US To Urge Holland To Halt ASML Servicing Tools For China

The United States is not easing up on the pressure on Beijing, after the Biden Administration explores a new avenue to restrict China’s chip manufacturing ambitions.

Reuters reported, citing two people familiar with the matter, that the Biden Administration plans next week to press the Netherlands to stop its top chip equipment maker ASML from servicing some tools in China.

The US earlier this week had tightened its export restrictions of AI to China, after new rules export came into force.

ASML’s TWINSCAN NXE:3400B semiconductor lithography tool. Image credit: ASML

Export restrictions

In October 2022 the US banned the export of the A100 and more powerful H100 chips to mainland China and Hong Kong.

Then in October 2023 the US also banned export of the slower A800 and H800, which had been specifically developed for sale to China.

Nvidia’s A800 graphics accelerator chip. Image credit: Nvidia

Then new rules have come into force that clarify, for example, restrictions on chip shipments to China also apply to laptops containing those chips.

The Commerce Department, which oversees export controls, has said it plans to continue updating its restrictions on technology shipments to China as it seeks to bolster and fine-tune the measures.

ASML pressure

Now Reuters has reported that the US is seeking to pressure the Dutch to stop iASML from servicing some tools in China.

It noted that Alan Estevez, the US export policy chief, is scheduled to meet in the Netherlands next Monday with officials from the Dutch government and ASML Holding NV to discuss the servicing contracts, the people said.

Washington may also be seeking to add to a list of Chinese chipmaking factories restricted from receiving Dutch equipment as part of the discussions, one of the people told Reuters.

The Dutch Foreign Ministry confirmed the upcoming meeting but did not elaborate on which topics would be on the agenda.

“The Netherlands always has good discussions with our partners. The meeting of officials on Monday is one example of that,” the Ministry told Reuters.

The Commerce Department and ASML declined to comment, and the Chinese Embassy in Washington did not immediately respond to a request for comment.

Restrictions on servicing ASML machines could be painful for Beijing, given the large and expensive tools require constant maintenance. China was ASML’s second-largest market by sales last year (29 percent), after Taiwan.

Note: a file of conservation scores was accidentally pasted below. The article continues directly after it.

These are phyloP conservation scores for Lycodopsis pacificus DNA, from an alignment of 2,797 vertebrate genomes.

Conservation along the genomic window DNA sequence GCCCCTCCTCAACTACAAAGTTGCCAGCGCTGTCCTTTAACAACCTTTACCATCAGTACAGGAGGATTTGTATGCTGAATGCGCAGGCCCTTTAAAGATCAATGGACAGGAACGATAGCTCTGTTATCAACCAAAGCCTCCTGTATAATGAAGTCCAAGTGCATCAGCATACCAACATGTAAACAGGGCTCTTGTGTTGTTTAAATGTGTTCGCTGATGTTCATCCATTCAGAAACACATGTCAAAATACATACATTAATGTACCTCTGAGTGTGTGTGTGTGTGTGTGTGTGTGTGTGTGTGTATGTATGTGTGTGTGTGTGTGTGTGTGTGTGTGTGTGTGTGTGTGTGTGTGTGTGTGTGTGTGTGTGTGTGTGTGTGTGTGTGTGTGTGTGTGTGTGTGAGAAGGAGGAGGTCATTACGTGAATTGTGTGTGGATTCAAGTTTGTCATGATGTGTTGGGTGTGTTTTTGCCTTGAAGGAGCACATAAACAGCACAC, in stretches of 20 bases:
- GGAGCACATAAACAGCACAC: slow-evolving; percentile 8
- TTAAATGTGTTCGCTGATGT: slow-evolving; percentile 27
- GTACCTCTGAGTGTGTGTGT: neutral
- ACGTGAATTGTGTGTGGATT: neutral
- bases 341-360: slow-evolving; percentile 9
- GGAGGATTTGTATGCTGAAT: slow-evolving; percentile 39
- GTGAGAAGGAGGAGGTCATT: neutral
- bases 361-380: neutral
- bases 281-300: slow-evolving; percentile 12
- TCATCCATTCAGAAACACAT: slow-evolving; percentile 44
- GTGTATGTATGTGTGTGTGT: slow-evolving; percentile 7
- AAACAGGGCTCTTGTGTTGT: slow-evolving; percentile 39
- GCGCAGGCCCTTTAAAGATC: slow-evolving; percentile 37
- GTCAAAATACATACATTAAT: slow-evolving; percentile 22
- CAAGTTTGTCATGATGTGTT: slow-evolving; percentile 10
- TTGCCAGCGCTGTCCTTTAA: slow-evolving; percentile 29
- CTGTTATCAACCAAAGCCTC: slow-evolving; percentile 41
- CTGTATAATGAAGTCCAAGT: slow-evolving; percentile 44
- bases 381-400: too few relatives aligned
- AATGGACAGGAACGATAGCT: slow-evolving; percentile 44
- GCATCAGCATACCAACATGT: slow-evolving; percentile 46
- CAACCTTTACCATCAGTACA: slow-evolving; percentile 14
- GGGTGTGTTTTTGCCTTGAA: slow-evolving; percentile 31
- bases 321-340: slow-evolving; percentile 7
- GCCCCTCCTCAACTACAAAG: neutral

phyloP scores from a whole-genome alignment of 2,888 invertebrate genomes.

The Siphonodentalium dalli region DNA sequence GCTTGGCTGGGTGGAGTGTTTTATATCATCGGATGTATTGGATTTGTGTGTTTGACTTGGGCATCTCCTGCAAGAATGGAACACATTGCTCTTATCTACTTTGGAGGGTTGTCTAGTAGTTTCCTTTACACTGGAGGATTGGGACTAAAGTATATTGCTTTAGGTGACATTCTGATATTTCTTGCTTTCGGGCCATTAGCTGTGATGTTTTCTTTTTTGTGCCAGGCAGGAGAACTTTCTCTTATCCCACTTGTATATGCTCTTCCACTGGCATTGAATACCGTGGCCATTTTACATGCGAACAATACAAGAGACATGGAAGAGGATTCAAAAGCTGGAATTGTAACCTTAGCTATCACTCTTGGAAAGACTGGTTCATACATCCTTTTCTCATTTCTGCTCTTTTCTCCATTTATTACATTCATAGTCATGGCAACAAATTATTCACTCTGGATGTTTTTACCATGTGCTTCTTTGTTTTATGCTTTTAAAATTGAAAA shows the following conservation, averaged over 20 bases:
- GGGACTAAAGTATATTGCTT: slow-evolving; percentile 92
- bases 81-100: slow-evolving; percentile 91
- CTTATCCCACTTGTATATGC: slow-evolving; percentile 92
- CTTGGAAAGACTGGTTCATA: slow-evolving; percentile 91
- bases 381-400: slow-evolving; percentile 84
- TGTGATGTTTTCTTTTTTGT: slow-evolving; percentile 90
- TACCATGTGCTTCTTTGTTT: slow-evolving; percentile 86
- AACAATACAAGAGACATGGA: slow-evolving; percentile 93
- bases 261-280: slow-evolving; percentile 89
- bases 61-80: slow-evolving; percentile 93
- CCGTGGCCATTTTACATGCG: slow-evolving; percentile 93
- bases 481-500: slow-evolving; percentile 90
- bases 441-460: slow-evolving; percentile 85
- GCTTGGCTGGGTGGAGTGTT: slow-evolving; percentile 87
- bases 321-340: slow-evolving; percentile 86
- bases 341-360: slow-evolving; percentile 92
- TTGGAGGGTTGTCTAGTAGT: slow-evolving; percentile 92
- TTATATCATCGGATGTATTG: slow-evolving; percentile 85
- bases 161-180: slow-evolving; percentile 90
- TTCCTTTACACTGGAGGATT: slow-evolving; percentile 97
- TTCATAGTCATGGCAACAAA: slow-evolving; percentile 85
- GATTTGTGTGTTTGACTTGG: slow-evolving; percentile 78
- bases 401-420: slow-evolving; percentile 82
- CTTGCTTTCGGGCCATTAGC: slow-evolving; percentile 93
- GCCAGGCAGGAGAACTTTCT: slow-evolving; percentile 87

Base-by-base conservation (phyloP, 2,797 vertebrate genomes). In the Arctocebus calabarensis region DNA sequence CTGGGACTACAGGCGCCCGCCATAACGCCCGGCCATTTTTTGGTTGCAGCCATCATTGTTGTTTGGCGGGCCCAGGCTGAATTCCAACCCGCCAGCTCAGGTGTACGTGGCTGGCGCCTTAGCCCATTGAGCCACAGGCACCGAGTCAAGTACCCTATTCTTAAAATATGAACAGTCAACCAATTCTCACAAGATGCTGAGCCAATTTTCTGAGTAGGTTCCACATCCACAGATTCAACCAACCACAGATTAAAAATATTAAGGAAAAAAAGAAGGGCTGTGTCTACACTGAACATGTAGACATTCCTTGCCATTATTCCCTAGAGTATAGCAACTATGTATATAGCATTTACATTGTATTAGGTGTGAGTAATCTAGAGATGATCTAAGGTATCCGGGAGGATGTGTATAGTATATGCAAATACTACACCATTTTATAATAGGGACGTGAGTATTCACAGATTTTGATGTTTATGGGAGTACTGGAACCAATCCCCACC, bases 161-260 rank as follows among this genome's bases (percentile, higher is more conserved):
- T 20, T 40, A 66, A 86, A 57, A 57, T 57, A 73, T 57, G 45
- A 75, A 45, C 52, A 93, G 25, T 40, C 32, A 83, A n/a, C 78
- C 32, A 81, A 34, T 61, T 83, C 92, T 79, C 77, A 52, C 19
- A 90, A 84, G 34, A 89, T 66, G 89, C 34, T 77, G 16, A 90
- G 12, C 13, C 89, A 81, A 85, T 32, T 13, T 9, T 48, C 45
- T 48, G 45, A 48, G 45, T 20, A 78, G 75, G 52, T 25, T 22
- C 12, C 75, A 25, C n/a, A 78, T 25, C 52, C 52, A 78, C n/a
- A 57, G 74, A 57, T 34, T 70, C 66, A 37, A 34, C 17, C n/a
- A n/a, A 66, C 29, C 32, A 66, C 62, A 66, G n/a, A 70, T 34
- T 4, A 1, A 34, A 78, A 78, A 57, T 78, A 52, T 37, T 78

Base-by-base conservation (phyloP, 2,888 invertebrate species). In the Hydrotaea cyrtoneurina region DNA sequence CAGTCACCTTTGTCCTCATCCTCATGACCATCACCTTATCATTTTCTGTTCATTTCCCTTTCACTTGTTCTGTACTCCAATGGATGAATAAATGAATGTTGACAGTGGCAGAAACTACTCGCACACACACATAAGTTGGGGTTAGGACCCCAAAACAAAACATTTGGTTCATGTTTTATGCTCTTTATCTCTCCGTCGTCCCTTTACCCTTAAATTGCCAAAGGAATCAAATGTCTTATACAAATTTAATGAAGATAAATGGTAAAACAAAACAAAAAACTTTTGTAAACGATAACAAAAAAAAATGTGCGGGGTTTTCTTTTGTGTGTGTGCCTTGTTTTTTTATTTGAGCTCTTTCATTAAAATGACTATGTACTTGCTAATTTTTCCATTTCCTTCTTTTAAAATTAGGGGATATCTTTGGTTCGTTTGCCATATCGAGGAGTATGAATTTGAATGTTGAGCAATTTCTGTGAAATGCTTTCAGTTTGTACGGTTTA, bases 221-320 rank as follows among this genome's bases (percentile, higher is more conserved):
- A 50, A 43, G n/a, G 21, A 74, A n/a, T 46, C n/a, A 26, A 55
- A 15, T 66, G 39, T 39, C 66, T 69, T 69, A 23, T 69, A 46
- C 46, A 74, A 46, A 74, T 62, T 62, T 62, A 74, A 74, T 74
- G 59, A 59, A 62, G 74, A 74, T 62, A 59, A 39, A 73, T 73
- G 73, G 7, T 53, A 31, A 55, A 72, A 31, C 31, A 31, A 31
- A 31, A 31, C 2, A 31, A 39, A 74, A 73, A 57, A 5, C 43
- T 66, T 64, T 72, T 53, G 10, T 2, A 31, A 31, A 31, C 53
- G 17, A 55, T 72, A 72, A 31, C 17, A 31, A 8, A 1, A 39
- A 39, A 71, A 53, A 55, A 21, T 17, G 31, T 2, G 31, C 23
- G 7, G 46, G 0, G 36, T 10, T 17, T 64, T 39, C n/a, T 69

Cool relations

Beijing has already lashed out at the toughens export controls from US.

During his state visit to Beijing last week, Dutch Prime Minister Mark Rutte personally discussed a recent incident of cyber espionage, which the Netherlands directly blamed on the Chinese state, during talks with President Xi Jinping.

However Chinese President Xi told the Dutch Prime Minister that no force can stop the pace of China’s technological progress.

“Creating scientific and technological barriers and severing industrial and supply chains will only lead to division and confrontation,” Xi reportedly said last week.

On Tuesday this week President Joe Biden and Xi Jinping held a candid telephone call (the first since last November), in which Biden warned Xi about Taiwan and South China Sea, and Chinese support for Russia in its invasion of Ukraine, the Financial Times reported.

China’s Xi reportedly told Biden that relations had stabilised since their meeting in San Francisco but that there were also rising “negative factors”.

The Chinese President reportedly cited US sanctions designed to “suppress” Chinese technological development and warned that Beijing was “not going to sit back and watch” without reacting.

Dutch leverage?

Meanwhile it remains to be seen how much leverage the Dutch government has over ASML, which is Holland’s largest company.

ASML had recently shocked the Dutch government, after CEO Peter Wennink went public with complaints about domestic Dutch policy, including plans to end a tax break for skilled migrants which would make it harder for ASML to hire vital staff.

ASML also reportedly said the Dutch government has failed to invest properly to improve infrastructure in the Eindhoven area, from highways to housing to electrical grid improvements.

The Dutch government has taken note, especially after Shell and Unilever moved their headquarters to London after the Dutch government in 2018 was forced to renege on a promise to scrap a dividend withholding tax.

The Dutch government then announced it would spend 2.5 billion euros ($2.7 billion) “to strengthen business climate for chip industry in Brainport Eindhoven.”

The money will be used to improve transport and other infrastructure in Eindhoven, and it hopes to convince ASML not to move its operations abroad.

Tom Jowitt

Tom Jowitt is a leading British tech freelancer and long standing contributor to Silicon UK. He is also a bit of a Lord of the Rings nut...

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